Katrina, Maria, Harvey and Sandy are all infamous names belonging to some of the worst hurricanes in history. But where do these names come from? Just the FAQs, USA TODAY
Here’s what we know so far about the storm:
When and where will Dorian hit?
A Monday or early Tuesday arrival seems likely, although Florida residents could experience tropical storm-force winds as early as Saturday night. Once Dorian approaches the coast, it is expected to slow down considerably.
Forecasters say it’s too early to tell where Dorian will land and have the greatest impact, but any part of the coast between the Florida Keys and the southern part of Georgia could be in the direct path.
After that, the storm’s path is uncertain. It could continue north along the coast or head west across the state toward the Gulf of Mexico.
Where is Dorian?
After mostly sparing the Caribbean, Dorian is moving northwest at a slow 10 mph pace, according to the National Hurricane Center.
As of 11 p.m. EDT Friday, the storm was located about 545 miles east of West Palm Beach with 140-mph winds, forecasters say.
The weather service said that on its current track, “the core of Dorian should move over the Atlantic well north of the southeastern and central Bahamas today and tomorrow, be near or over the northwestern Bahamas on Sunday, and be near the Florida peninsula late Monday.”
How powerful is it?
With sustained winds up to 140 mph, Dorian qualifies as a powerful Category 4 hurricane. That’s not as much a concern now that it’s in open water, but the issue is how much steam it may pick up.
The weather service’s current forecast has Dorian with winds at 140-mph while slamming the Bahamas Sunday into Monday.
“Dorian is expected to become an extremely dangerous major hurricane soon with additional strengthening likely as it heads for the northwestern Bahamas and the Florida peninsula,” the hurricane center said Friday morning.
Why is it getting stronger?
Hurricanes need three major ingredients to form: water at least 80 degrees in temperature, moist air and converging winds. Then the storm nourishes from the water’s heat energy.
“The warmer the water, the more moisture is in the air,’’ the website for the National Oceanic and Atmospheric Administration says. “And that could mean bigger and stronger hurricanes.’’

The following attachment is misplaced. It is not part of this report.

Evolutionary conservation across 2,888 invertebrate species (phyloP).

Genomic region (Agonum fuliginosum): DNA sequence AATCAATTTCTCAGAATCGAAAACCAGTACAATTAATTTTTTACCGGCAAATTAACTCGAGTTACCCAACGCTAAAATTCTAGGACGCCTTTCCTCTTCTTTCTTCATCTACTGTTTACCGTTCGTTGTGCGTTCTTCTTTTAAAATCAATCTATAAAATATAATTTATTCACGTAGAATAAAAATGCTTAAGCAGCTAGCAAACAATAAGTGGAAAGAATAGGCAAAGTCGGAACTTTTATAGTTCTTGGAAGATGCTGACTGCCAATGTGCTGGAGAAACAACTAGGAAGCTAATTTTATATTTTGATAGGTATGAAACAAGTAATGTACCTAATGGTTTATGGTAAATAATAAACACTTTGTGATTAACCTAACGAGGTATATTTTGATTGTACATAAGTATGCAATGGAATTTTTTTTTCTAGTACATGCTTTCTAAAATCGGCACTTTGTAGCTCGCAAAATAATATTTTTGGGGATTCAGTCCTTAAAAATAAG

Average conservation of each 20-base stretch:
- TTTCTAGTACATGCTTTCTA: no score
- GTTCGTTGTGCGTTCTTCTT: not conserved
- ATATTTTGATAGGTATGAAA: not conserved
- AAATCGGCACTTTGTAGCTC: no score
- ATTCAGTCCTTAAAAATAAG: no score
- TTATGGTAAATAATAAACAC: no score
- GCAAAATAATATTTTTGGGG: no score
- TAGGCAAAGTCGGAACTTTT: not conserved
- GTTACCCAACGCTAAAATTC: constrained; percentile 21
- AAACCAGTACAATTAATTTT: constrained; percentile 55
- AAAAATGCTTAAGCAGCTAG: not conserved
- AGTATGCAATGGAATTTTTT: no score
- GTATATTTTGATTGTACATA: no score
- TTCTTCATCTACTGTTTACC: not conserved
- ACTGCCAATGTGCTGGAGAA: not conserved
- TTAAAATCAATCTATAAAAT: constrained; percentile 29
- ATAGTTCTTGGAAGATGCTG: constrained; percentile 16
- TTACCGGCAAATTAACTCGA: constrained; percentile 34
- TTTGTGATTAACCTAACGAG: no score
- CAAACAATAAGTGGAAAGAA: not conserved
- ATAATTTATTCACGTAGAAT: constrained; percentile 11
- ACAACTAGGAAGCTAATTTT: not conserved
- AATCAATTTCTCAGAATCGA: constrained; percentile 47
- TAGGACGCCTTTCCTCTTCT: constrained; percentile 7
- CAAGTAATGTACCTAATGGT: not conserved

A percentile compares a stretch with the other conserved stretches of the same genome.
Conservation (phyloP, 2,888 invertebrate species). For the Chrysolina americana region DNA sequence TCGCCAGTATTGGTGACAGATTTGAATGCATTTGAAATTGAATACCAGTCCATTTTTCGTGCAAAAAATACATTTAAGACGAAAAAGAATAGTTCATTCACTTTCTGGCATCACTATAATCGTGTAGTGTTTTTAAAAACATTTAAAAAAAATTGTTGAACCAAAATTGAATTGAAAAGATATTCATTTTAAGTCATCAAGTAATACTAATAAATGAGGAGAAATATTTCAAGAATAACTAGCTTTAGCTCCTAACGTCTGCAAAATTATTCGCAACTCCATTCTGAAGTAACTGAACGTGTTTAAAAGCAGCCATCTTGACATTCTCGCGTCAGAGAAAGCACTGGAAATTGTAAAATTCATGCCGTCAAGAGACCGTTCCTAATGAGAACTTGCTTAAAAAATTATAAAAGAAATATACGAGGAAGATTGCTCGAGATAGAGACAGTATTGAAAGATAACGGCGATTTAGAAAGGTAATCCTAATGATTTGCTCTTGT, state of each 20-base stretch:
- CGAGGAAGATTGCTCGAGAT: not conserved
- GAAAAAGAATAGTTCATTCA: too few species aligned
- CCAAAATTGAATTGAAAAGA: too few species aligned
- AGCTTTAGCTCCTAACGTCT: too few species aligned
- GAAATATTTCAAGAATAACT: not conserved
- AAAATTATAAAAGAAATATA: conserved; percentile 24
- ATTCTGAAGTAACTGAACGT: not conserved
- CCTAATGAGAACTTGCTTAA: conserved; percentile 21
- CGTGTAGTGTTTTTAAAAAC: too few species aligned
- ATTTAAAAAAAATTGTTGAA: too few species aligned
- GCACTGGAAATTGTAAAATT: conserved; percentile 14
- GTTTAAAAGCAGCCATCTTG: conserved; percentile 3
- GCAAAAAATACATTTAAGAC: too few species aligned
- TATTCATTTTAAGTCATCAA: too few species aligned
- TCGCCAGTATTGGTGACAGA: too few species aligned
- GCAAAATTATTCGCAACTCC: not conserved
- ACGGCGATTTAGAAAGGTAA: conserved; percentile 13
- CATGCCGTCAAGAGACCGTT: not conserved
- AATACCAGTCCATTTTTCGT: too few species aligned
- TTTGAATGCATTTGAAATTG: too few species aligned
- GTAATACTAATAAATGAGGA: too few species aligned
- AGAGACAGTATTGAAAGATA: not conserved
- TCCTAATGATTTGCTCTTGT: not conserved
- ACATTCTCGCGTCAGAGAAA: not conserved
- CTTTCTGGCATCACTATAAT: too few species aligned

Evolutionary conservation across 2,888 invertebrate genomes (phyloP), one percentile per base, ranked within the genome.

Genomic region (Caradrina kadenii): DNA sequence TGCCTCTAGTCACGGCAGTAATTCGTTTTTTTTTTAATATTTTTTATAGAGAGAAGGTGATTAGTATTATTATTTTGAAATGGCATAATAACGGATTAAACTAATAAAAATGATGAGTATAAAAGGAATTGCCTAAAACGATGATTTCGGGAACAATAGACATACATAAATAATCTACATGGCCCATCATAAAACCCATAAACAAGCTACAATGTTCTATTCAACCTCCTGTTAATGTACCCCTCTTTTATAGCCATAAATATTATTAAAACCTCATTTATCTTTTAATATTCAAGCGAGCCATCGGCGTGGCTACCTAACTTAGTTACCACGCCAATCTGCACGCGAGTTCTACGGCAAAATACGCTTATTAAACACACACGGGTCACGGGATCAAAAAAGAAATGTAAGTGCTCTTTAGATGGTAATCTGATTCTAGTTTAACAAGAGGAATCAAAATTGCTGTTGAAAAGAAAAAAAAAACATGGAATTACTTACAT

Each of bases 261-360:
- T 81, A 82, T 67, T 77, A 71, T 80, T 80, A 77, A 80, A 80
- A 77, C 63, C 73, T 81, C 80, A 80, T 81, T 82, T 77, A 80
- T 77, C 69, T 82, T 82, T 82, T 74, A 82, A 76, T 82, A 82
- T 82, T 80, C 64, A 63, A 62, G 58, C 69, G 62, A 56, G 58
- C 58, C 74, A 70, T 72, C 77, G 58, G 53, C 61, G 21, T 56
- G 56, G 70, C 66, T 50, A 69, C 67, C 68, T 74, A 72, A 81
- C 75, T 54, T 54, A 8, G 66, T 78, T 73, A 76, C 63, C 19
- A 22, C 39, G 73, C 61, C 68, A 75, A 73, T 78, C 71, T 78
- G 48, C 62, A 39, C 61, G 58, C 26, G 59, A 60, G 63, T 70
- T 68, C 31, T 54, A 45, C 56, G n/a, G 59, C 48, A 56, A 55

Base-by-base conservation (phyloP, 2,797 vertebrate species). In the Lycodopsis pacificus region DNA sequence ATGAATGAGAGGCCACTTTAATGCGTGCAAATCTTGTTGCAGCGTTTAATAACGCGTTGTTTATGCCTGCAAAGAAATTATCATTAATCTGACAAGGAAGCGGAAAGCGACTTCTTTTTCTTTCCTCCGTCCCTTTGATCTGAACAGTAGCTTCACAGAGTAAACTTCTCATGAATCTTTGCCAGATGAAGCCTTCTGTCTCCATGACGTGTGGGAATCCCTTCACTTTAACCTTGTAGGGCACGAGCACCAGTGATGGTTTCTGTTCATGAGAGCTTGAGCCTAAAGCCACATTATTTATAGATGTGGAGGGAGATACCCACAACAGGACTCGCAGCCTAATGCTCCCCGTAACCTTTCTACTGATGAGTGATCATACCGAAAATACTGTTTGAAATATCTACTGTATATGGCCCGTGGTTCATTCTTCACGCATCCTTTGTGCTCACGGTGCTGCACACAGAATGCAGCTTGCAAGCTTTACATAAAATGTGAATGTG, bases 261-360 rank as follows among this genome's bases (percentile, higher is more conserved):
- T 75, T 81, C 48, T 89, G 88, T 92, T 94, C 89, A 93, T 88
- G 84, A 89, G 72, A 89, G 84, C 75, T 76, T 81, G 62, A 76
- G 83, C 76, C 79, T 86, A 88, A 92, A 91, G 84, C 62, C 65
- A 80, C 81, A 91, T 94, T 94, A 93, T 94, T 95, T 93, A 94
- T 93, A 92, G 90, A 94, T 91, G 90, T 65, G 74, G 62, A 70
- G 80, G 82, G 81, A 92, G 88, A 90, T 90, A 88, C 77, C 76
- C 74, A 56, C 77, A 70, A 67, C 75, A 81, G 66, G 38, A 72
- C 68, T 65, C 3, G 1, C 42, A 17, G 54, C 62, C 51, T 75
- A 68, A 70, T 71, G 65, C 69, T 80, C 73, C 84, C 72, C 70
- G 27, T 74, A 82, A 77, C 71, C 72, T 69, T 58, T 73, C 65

The hurricane center said current conditions in the Atlantic are favorable for the storm to intensify over the next day.
What kind of impact could it have?
It could be calamitous. Florida Gov. Ron DeSantis has declared a state of emergency for all 67 counties, urging residents to prepare with supplies like food, water and medicines for at least a week.
“The time to act is now,” DeSantis said. “Do not wait until it’s too late.”
President Donald Trump is monitoring the storm, and said the federal government is ready to help on a recorded message.
The main concern is that Dorian will slow as it approaches the coast, which could prolong the period of heavy rainfall, winds and storm surge.
The Hurricane Center warns there could be “devastating hurricane-force winds’’ along the state’s eastern coast and peninsula, and rain totals in coastal areas of the southeast U.S. could range from 6 to 12 inches and up to 18 inches in isolated areas.
“Life-threatening storm surge and devastating hurricane-force winds are likely along portions of the Florida east coast by early next week,’’ the center said.
Airlines have already begun cancelling a few flights and offering to waive fees to change travel plans. Cruise companies were also modifying routes in Dorian’s path.
In the Bahamas, storm surge as much as 10 to 15 feet above normal tide levels in some areas. The northwestern Bahamas will be soaked with 6 to 12 inches of rain, with isolated patches up to 18 inches, the hurricane center said.
What should I do if I’m in the storm’s path?
While Dorian’s exact track remains uncertain, Floridians should be monitoring updates on where it’s headed, the hurricane center says.
Stock up on food and water and fill your cars with gas. DeSantis said residents should have multiple days of supplies ready. Some lines were beginning to form at stores and gas stations, and fuel shortages have been scattered.
DeSantis said Florida Highway Patrol was escorting fuel trucks to resupply filling stations.
Power outages are likely too, with Florida Power and Light preparing nearly 13,000 employees to restore power after the storm and municipal utilities working with a network of crews arriving from around the U.S. in the coming days.
No evacuation orders are in place yet, but DeSantis urged residents to keep a close eye on any updates and heed the orders if/when issued. At that time, traffic may occur on the highways, but the governor said the shoulders have been cleared and tolls will be waived.
Contributing: Bill Cotterell, Tallahassee Democrat; John Fritze and Ledyard King, USA TODAY; The Associated ress